Russian nuclear submarines to guard Arctic continental shelf borders

Publish date: March 27, 2006

Russian nuclear-powered submarines will participate in a project to survey Russia's continental shelf borders in the Arctic, a source in the defense ministry said to RIA Novosti on March 21.

"The use of nuclear-powered submarines for guarding continental shelf borders in the Arctic is currently being studied at the Russian Navy Main Staff," the source said, adding that the greater part of the disputed Arctic shelf zone was below a thick icecap so systematic surveys could only be provided by nuclear subs.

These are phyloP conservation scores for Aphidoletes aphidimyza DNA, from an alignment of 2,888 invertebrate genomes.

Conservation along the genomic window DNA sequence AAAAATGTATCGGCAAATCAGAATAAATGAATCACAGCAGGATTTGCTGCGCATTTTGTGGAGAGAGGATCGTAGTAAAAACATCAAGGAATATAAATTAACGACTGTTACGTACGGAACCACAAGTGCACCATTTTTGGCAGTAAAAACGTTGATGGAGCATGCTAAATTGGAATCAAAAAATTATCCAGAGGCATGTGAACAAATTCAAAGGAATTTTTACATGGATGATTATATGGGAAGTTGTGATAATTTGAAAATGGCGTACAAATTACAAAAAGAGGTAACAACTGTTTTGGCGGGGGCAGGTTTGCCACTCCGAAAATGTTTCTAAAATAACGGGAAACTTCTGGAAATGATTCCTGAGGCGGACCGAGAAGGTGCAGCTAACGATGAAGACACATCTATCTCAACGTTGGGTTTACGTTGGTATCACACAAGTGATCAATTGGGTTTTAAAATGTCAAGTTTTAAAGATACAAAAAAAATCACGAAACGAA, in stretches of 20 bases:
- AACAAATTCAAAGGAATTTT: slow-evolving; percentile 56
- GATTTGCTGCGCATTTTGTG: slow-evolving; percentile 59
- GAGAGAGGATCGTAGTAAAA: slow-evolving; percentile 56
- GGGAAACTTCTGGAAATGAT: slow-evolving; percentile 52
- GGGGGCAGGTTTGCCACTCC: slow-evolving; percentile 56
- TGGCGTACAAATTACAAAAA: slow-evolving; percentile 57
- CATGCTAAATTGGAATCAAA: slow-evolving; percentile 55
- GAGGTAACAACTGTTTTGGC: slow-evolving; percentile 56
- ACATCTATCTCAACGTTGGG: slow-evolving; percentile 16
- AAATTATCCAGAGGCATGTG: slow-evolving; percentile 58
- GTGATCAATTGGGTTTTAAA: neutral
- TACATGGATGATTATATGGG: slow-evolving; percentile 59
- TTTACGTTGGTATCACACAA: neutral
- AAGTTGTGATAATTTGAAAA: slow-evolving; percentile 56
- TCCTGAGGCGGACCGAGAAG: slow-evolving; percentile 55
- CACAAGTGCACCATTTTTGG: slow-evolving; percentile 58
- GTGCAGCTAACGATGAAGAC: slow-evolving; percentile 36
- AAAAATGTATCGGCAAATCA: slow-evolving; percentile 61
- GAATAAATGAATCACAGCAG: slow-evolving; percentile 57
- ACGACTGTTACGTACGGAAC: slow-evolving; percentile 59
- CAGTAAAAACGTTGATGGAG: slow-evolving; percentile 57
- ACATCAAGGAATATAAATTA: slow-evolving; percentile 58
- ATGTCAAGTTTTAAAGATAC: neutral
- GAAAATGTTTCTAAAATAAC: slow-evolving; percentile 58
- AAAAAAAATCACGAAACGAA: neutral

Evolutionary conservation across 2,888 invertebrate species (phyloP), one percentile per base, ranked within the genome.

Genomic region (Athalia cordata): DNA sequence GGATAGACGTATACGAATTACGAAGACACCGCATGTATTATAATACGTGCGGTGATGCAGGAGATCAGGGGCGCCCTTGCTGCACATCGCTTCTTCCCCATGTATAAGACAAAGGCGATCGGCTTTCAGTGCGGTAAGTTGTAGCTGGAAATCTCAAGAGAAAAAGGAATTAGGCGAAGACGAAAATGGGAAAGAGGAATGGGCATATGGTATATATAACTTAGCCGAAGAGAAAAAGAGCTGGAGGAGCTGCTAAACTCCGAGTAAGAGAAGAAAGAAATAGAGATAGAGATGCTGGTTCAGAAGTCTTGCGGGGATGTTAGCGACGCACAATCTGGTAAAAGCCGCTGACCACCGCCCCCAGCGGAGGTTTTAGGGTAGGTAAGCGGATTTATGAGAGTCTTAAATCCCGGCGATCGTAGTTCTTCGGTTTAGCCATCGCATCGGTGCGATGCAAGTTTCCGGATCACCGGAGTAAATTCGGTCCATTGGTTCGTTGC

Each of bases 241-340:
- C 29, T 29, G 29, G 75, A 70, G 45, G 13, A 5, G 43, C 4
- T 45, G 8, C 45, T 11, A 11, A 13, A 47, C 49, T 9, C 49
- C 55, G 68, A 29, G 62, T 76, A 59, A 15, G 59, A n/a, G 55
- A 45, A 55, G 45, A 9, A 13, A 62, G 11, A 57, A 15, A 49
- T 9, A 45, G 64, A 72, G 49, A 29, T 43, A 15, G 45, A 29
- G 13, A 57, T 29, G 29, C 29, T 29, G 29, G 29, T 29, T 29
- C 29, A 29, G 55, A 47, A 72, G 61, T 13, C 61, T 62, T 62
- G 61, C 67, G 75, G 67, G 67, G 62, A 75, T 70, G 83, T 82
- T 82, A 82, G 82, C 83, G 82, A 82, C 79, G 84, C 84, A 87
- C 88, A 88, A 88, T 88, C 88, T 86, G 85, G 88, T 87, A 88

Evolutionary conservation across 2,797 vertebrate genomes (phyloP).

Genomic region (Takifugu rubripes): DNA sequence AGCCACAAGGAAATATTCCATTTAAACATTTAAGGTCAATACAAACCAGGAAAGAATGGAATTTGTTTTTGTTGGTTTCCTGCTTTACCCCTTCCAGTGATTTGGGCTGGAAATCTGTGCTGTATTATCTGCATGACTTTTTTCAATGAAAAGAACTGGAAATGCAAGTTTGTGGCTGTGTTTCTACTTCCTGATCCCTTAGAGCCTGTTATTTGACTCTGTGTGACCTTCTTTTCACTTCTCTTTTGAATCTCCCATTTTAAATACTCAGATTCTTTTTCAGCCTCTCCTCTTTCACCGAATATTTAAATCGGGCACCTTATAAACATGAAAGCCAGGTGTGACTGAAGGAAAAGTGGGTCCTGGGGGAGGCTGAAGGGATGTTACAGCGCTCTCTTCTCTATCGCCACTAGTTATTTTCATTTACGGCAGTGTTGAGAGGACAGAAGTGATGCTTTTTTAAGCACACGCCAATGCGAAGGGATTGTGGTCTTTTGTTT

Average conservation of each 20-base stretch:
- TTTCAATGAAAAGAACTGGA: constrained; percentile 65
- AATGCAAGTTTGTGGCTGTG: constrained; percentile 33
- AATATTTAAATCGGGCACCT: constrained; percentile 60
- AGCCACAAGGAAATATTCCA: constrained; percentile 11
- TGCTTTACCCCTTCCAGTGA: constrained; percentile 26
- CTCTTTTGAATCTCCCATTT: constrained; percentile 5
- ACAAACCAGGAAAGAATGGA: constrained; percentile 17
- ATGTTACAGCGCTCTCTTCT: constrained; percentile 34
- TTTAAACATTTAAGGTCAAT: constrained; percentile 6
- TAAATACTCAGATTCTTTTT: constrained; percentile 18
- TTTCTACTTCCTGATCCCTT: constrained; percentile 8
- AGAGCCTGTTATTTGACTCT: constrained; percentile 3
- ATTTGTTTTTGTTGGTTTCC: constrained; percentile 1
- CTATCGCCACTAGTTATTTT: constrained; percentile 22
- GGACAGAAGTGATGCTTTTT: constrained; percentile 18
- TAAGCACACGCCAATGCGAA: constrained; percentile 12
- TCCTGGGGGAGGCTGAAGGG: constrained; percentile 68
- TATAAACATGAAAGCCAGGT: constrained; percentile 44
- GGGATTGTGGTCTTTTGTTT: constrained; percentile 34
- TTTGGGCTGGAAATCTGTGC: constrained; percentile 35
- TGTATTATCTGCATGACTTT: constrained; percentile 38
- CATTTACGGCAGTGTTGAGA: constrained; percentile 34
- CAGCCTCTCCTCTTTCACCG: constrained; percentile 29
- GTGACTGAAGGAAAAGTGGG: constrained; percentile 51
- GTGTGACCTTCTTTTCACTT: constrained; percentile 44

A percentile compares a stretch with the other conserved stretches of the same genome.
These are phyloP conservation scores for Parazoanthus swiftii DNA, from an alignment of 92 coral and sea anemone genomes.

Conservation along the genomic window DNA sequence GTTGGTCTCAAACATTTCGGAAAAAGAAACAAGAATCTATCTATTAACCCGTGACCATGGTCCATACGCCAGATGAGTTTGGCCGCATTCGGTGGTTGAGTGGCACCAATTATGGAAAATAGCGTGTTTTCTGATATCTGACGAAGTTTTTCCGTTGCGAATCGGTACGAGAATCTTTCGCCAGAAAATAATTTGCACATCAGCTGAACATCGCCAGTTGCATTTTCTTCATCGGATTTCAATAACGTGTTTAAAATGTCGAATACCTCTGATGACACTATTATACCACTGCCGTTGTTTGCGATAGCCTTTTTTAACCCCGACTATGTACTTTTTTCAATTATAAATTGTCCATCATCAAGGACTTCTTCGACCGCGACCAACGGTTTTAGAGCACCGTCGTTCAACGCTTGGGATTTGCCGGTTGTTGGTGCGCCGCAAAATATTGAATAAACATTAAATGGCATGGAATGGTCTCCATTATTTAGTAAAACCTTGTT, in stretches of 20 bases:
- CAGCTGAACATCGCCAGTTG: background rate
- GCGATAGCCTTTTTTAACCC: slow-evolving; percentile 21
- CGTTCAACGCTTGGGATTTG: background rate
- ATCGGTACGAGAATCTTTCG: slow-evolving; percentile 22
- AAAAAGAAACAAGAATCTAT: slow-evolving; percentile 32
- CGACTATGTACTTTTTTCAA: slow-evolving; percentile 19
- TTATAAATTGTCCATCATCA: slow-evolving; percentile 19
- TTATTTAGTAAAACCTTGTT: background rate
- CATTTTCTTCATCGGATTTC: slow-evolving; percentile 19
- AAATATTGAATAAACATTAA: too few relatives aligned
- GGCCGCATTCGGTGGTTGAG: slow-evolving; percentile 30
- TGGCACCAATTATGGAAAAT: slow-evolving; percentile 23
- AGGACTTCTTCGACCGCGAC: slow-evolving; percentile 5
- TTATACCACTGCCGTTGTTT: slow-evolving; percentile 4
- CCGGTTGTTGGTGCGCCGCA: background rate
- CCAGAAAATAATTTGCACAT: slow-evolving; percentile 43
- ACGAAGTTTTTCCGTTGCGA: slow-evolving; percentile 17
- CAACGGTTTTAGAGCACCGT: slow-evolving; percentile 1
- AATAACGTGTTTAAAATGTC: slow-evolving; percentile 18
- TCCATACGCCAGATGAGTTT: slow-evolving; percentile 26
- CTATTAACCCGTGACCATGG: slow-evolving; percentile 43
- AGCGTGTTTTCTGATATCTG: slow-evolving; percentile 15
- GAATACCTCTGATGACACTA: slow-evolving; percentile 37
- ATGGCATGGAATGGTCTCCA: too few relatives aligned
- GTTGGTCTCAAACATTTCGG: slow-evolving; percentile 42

The official explained that in order to delimit Russia’s state border in the Arctic along the continental shelf line, it was necessary to present detailed seabed maps of the disputed zone to the UN. "This is about Russia’s control over huge hydrocarbon reserves in these parts of the world oceans," he said.
Experts estimate that about 100 billion metric tons of oil-equivalent hydrocarbons are concentrated on Russia’s Arctic sea shelf. The sea shelf also contains major reserves of various types of solid-state minerals, including non-ferrous, rare-earth, and precious metals, reported RIA Novosti.